Warren Buffett has stepped into faltering economies to help prop up teetering companies in the past and made out pretty good by buying low in times of distress. Might the Oracle of Omaha have some interest in some suddenly very turbulent airline stocks?

Buffett, whose Berkshire Hathaway is one of the largest shareholders of several airlines, has dramatically boosted his holdings in a now much cheaper Delta Air Lines since the coronavirus economic reaction started. That’s fueled some speculation that Buffett could step in again with major investments in one or more of the airlines, or possibly even buy one outright, though Buffett has downplayed the idea.

Buffett helped shore up Goldman Sachs Group and General Electric by investing huge amounts in the companies during the beginning of the 2008 financial crisis.

Among Largest Airline Shareholders

Berkshire Hathaway now is the largest shareholder of Delta, at just over 11%, and the second-largest shareholder in American Airlines Group, United Airlines Holdings, and Southwest Airlines. Buffett’s company owns about 10% of each of the four carriers, having started buying them in late 2016 as the industry began a run of unprecedented profitability. In all, according to the Dallas Morning News, Buffett has $9 billion in airline holdings.

“One of those airlines would certainly be affordable and doable” for a Berkshire purchase, David Kass, a University of Maryland finance professor who once ran a Warren Buffett blog, told the Dallas paper. “But then the question is, would Buffett really want to do that?”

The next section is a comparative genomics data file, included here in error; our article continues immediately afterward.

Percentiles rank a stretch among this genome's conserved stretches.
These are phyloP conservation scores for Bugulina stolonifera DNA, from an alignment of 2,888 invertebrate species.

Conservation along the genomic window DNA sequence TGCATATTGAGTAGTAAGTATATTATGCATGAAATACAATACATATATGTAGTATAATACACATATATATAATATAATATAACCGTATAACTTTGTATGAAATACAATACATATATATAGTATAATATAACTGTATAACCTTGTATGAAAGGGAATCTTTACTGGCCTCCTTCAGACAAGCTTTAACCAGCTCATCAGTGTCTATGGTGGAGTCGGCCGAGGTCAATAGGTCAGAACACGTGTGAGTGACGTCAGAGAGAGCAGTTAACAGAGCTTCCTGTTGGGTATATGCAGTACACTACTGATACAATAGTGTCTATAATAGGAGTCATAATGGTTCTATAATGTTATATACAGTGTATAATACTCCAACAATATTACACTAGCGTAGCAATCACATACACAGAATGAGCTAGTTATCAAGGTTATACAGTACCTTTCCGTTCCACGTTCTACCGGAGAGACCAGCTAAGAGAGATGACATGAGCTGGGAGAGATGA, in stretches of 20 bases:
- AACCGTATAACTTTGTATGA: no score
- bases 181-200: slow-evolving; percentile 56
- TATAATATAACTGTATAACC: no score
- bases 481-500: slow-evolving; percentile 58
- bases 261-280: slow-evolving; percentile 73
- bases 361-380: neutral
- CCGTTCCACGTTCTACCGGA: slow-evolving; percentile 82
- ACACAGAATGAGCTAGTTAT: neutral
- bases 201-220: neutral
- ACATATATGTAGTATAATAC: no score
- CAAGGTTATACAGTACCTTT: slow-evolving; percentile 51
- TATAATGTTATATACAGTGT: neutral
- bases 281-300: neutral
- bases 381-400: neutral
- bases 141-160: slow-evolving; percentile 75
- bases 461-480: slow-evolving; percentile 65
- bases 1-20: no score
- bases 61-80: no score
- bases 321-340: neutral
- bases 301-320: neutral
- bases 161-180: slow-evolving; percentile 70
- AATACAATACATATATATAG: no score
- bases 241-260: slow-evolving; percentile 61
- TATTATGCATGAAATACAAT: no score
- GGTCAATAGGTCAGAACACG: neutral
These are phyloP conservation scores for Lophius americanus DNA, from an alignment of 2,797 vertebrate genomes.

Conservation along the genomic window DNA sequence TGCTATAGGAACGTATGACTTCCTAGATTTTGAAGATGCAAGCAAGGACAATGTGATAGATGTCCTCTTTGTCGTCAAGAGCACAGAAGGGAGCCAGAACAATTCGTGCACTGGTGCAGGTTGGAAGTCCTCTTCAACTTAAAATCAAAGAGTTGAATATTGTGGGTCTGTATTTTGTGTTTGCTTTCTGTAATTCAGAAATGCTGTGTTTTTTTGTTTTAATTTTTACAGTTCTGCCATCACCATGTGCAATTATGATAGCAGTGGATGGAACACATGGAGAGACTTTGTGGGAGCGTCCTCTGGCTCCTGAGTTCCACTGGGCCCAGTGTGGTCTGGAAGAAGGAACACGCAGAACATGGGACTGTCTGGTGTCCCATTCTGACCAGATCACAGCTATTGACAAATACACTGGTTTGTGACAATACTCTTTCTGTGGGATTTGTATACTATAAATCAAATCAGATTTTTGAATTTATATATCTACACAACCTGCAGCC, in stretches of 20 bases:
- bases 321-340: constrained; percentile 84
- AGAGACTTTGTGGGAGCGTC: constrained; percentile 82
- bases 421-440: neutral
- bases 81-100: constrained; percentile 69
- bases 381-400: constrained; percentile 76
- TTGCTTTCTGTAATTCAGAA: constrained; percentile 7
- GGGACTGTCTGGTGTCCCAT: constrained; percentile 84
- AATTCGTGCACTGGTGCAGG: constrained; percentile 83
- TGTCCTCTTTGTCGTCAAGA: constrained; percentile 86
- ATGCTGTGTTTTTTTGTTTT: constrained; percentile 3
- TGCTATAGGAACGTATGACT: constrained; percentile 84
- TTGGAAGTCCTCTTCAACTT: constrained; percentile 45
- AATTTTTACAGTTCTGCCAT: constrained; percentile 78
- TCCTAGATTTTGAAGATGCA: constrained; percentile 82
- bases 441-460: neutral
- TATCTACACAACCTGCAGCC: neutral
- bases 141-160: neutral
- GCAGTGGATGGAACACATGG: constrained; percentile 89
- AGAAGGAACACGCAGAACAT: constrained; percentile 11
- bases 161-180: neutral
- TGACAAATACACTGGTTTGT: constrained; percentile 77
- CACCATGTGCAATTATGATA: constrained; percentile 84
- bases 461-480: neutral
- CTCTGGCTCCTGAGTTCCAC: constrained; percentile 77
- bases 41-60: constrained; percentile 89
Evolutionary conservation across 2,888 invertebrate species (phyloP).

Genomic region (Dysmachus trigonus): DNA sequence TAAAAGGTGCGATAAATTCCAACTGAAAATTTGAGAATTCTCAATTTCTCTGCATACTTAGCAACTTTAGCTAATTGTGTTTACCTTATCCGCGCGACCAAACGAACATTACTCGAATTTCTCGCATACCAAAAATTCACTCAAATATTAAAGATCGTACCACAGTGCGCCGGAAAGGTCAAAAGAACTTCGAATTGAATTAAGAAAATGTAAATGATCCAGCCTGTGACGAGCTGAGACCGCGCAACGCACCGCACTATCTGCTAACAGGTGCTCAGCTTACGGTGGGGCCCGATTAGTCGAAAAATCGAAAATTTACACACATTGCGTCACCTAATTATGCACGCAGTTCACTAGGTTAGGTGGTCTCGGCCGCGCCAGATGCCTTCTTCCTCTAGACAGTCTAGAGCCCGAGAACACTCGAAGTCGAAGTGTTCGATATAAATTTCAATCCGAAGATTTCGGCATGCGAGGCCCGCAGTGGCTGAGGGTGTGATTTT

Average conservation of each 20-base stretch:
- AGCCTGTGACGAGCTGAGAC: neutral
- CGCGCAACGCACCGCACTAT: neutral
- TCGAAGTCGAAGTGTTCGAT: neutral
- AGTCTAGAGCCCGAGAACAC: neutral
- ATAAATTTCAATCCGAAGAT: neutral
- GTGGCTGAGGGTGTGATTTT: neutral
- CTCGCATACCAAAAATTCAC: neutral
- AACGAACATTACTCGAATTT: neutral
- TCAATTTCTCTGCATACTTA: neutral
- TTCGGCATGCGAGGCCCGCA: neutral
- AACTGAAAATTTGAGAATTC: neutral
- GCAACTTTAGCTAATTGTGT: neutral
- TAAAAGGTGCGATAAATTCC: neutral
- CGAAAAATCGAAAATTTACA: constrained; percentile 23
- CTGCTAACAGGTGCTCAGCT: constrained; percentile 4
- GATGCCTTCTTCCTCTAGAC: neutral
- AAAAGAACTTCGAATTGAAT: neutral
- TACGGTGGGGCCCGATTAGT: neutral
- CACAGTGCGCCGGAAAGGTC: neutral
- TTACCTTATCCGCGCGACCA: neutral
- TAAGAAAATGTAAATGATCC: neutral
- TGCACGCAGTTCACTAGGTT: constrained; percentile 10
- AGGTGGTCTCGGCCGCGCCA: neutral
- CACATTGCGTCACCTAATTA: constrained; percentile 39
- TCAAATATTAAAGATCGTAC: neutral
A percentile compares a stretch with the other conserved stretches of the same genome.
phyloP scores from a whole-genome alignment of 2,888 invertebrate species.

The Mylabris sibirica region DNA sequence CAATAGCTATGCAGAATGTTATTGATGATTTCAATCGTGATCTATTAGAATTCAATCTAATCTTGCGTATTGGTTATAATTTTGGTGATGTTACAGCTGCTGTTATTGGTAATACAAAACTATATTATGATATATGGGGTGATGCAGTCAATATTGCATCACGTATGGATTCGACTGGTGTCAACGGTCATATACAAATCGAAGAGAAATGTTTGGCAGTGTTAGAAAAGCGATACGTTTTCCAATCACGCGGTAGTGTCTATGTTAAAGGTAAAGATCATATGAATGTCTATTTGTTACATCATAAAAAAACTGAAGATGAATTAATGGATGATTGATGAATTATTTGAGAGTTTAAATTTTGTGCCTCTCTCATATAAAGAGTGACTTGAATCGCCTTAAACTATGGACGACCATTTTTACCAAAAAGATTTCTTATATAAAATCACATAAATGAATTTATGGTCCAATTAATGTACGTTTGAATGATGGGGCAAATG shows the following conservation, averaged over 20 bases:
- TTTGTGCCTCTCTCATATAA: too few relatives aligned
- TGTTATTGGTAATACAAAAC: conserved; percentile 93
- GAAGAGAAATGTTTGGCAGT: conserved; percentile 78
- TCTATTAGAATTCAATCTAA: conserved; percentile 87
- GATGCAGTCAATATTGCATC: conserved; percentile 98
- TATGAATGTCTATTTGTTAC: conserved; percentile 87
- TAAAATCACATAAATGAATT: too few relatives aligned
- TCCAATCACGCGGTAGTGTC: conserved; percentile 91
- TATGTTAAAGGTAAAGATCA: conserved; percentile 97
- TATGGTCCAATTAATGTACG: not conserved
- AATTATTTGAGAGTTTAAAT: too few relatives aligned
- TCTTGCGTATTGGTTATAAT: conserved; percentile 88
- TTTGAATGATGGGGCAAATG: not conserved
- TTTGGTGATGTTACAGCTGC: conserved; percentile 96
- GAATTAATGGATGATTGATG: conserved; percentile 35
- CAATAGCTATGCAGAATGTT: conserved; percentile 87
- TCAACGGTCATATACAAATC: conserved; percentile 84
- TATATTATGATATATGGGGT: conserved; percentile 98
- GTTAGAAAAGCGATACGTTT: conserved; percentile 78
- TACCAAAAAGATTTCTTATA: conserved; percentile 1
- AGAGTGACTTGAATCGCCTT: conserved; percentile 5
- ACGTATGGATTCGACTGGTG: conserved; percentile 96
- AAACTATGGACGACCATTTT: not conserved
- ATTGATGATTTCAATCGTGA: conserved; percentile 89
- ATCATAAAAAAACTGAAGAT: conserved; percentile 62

The paper also noted Buffett wrote in his annual letter last month that he hasn’t been able to make an “elephant-sized acquisition” because of high prices. In the last week, prices have come crashing dramatically down.

Buffett Is Losing Money On Airlines

At the moment, Buffett and Berkshire are losing money quickly on the airlines. So far, Berkshire Hathaway has seen its holdings in Delta, United, Southwest, and American drop by $3.78 billion in value over the past month to $5.74 billion, making the fund the fourth largest loser on the airline plunge, according to Forbes.

And as far as the survival of the airlines is concerned, Buffett may not have to intervene if the federal government goes forward with a bailout package sought by the industry that could give the troubled carriers up to $60 billion in relief.

Some of the rumor and speculation online about whether Buffett might be interested in buying an airline initially focused on Southwest, but also noted Southwest is heavily staked to troubled Boeing and its grounded 737 Max. Delta doesn’t have any of the planes in its fleet.

This story originally appeared on Benzinga.

© 2020 Benzinga.com. Benzinga does not provide investment advice. All rights reserved.

(Photo by Paul Morigi/Getty Images for Fortune/Time Inc)

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